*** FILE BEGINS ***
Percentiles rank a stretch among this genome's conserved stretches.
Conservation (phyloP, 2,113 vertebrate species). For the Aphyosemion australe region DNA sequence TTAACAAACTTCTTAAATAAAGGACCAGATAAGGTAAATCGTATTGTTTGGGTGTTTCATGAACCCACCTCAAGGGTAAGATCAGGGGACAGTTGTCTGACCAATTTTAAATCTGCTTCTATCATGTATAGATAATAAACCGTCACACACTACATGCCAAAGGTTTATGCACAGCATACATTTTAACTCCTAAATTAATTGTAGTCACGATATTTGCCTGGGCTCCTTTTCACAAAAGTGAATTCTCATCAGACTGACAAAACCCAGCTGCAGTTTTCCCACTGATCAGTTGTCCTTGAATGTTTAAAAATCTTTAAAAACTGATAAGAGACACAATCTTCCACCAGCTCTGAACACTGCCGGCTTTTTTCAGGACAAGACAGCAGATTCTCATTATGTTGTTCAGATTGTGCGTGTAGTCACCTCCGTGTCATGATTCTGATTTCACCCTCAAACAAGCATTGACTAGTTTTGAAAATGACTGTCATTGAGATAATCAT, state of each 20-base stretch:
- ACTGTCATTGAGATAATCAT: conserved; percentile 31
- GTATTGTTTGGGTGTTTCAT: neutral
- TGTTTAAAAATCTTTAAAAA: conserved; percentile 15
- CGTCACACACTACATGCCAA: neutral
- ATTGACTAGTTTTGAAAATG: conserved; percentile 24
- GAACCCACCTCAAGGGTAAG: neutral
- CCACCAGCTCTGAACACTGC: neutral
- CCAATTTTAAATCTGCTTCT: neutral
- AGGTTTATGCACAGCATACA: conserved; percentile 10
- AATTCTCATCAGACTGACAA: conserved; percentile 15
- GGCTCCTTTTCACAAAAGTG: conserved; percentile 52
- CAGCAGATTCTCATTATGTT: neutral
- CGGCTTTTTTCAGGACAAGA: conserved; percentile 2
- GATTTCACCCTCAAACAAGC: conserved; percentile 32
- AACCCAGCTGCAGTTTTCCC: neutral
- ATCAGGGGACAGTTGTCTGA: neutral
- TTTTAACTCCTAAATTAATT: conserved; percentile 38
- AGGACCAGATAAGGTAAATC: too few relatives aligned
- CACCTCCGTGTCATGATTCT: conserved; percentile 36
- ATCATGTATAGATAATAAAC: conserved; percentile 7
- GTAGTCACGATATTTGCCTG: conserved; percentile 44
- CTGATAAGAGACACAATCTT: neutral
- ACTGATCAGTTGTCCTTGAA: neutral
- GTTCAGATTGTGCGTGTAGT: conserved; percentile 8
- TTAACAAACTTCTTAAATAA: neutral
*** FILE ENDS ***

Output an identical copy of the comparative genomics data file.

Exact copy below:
Percentiles rank a stretch among this genome's conserved stretches.
Conservation (phyloP, 2,113 vertebrate species). For the Aphyosemion australe region DNA sequence TTAACAAACTTCTTAAATAAAGGACCAGATAAGGTAAATCGTATTGTTTGGGTGTTTCATGAACCCACCTCAAGGGTAAGATCAGGGGACAGTTGTCTGACCAATTTTAAATCTGCTTCTATCATGTATAGATAATAAACCGTCACACACTACATGCCAAAGGTTTATGCACAGCATACATTTTAACTCCTAAATTAATTGTAGTCACGATATTTGCCTGGGCTCCTTTTCACAAAAGTGAATTCTCATCAGACTGACAAAACCCAGCTGCAGTTTTCCCACTGATCAGTTGTCCTTGAATGTTTAAAAATCTTTAAAAACTGATAAGAGACACAATCTTCCACCAGCTCTGAACACTGCCGGCTTTTTTCAGGACAAGACAGCAGATTCTCATTATGTTGTTCAGATTGTGCGTGTAGTCACCTCCGTGTCATGATTCTGATTTCACCCTCAAACAAGCATTGACTAGTTTTGAAAATGACTGTCATTGAGATAATCAT, state of each 20-base stretch:
- ACTGTCATTGAGATAATCAT: conserved; percentile 31
- GTATTGTTTGGGTGTTTCAT: neutral
- TGTTTAAAAATCTTTAAAAA: conserved; percentile 15
- CGTCACACACTACATGCCAA: neutral
- ATTGACTAGTTTTGAAAATG: conserved; percentile 24
- GAACCCACCTCAAGGGTAAG: neutral
- CCACCAGCTCTGAACACTGC: neutral
- CCAATTTTAAATCTGCTTCT: neutral
- AGGTTTATGCACAGCATACA: conserved; percentile 10
- AATTCTCATCAGACTGACAA: conserved; percentile 15
- GGCTCCTTTTCACAAAAGTG: conserved; percentile 52
- CAGCAGATTCTCATTATGTT: neutral
- CGGCTTTTTTCAGGACAAGA: conserved; percentile 2
- GATTTCACCCTCAAACAAGC: conserved; percentile 32
- AACCCAGCTGCAGTTTTCCC: neutral
- ATCAGGGGACAGTTGTCTGA: neutral
- TTTTAACTCCTAAATTAATT: conserved; percentile 38
- AGGACCAGATAAGGTAAATC: too few relatives aligned
- CACCTCCGTGTCATGATTCT: conserved; percentile 36
- ATCATGTATAGATAATAAAC: conserved; percentile 7
- GTAGTCACGATATTTGCCTG: conserved; percentile 44
- CTGATAAGAGACACAATCTT: neutral
- ACTGATCAGTTGTCCTTGAA: neutral
- GTTCAGATTGTGCGTGTAGT: conserved; percentile 8
- TTAACAAACTTCTTAAATAA: neutral